Thursday, March 26, 2015

Literature circle

I have not implemented this strategy yet, but I thought of an instance where I can use it.  After students have taken the 8th grade science CMAS test, we can unwind a little and take some time using more inquiry learning.  Students will be investigating the physics behind water bottle rockets, designing, then building their rockets.

I am planning on giving students various sources to investigate elements of good rocket design.  I will let them discuss the text in their table groups. Perhaps this will lead to additional questions that they may have.  Each student will synthesize information to build knowledge and plan their designs in their lab notebooks.

Afer rockets are launched, they will observe various rockets performance and make adjustments to make a second rockets in an attempt to increase the rocket's distance.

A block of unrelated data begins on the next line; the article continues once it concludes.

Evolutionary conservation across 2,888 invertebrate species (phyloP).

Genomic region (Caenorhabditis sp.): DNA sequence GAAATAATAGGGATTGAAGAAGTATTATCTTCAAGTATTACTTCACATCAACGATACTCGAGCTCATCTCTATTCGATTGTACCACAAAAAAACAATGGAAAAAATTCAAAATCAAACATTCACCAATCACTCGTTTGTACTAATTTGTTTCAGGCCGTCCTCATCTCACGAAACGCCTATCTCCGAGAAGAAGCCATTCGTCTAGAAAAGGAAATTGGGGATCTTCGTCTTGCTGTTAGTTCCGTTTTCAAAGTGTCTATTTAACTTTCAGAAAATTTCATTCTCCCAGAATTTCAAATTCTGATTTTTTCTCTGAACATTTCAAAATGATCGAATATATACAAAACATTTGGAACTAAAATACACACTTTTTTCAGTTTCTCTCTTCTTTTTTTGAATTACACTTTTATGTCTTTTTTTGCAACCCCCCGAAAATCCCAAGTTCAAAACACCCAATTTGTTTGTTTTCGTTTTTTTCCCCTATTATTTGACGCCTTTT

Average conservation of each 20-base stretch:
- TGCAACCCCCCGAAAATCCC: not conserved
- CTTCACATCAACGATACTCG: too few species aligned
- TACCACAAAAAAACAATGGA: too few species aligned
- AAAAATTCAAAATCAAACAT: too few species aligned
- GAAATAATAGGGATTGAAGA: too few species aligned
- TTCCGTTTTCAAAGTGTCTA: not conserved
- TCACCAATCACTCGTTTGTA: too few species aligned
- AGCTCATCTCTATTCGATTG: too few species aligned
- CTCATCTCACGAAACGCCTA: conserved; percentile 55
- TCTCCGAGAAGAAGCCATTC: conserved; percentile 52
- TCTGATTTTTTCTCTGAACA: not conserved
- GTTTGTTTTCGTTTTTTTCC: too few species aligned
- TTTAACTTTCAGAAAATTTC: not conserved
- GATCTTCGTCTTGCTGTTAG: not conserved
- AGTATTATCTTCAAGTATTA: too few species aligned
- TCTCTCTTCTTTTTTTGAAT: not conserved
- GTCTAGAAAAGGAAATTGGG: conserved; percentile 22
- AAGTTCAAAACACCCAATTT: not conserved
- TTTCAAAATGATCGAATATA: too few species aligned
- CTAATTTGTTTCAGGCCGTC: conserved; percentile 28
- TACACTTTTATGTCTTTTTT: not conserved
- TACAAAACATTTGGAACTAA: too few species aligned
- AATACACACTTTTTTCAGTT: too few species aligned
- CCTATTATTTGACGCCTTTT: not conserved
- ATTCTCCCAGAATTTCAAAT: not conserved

After the investigation, students will create poster board and present their findings at the engineering fair.  We'll see how it goes.

1 comment:

  1. Jon- First, can we come watch the rockets launch? Second, what an awesome topic to get your 8th graders excited about being curious. The sheer nature of being able to build and launch something from beginning to end would have been a dream to me at that age, instead of just reading about it. I am wondering how much the literature circle experience will expand their thinking? Being new to the science side of things, I have yet to engage the kids in the kind of conversational/argumentative thinking that the literature circle structure provides. Good luck! I will be awaiting the engineering fair, as will my kids!